The pass rate of GCSE Maths is considerably lower than A-Level Maths (most likely due to the above reason). The pass rate of GCSE Maths stands at only 55.4%. You can see all the 9-1 GCSE pass rates here.

This could also be because it’s easier to pass A-Level Maths than it is to pass GCSE Maths. You can tell by looking at the minimum pass grade for both – E for A-Level, and 4 (C) for GCSE. 

These pass rates should not phase you, however. Choosing to take A-Level Maths as a subject is still a good idea, as long as you work hard.

A-Level Maths is extremely independent. The results I’ve mentioned therefore come from the hard work of talented individuals, and so your success depends on you. 

Maybe, through your hard work in A-Level Maths, you could change those statistics? 

Can You Use Your Old GCSE Calulator For A-Level Maths? (Spoiler: No You Can’t!)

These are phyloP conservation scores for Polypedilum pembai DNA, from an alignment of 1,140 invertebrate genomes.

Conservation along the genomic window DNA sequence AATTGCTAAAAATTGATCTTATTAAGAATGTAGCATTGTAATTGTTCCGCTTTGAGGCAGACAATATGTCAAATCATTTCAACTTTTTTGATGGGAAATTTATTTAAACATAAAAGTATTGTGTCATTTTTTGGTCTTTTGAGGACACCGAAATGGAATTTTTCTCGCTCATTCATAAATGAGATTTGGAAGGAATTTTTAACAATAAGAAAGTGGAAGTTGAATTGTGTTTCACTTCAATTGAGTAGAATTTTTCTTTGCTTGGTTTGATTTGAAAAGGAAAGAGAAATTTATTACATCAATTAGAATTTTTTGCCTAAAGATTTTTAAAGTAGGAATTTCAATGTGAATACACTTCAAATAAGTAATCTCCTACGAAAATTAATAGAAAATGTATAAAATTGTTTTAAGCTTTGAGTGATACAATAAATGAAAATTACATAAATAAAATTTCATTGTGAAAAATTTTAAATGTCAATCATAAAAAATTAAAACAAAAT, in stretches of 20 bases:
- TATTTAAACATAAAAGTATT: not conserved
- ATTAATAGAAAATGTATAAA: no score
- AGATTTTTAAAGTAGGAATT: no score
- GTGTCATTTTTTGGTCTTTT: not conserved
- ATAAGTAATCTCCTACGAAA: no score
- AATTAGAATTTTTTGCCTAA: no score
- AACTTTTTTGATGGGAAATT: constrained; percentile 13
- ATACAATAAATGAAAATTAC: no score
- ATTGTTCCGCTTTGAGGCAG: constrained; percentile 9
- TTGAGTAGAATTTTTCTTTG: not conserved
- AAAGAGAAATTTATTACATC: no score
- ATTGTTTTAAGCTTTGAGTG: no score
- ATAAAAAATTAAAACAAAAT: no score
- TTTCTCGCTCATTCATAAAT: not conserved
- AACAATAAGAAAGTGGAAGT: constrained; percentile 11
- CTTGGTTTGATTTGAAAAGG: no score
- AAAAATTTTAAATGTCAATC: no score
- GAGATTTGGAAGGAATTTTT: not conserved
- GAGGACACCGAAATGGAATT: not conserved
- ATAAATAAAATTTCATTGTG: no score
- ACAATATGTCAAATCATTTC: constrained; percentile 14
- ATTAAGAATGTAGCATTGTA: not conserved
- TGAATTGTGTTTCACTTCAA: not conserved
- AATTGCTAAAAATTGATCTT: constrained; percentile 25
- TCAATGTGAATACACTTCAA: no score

A-Level Maths Equipment
A-Level Maths is one of the only subjects where if you do not have a certain type of a particular piece of a equipment you can really struggle on certain topics. This piece of equipment being the calculator.

If you do not have the right calculator during A-Level Maths, you are going to struggle to compete with the other students taking the A-Level Maths exams. At GCSE, you could get away with using any calculator you found on the street – but at A-Level it is not the same at all.

What is the right calculator for A-Level Maths?

Your GCSE calculator just won’t cut it at A-Level I’m afraid. You’re going to need something a little more heavy-duty if you want to succeed in your exams. 

The Casio Scientific Calculator FX83GT is the one you most likely used for your GCSEs. It’s great and all, but will only get you a little bit of the way into the A-Level Maths syllabus.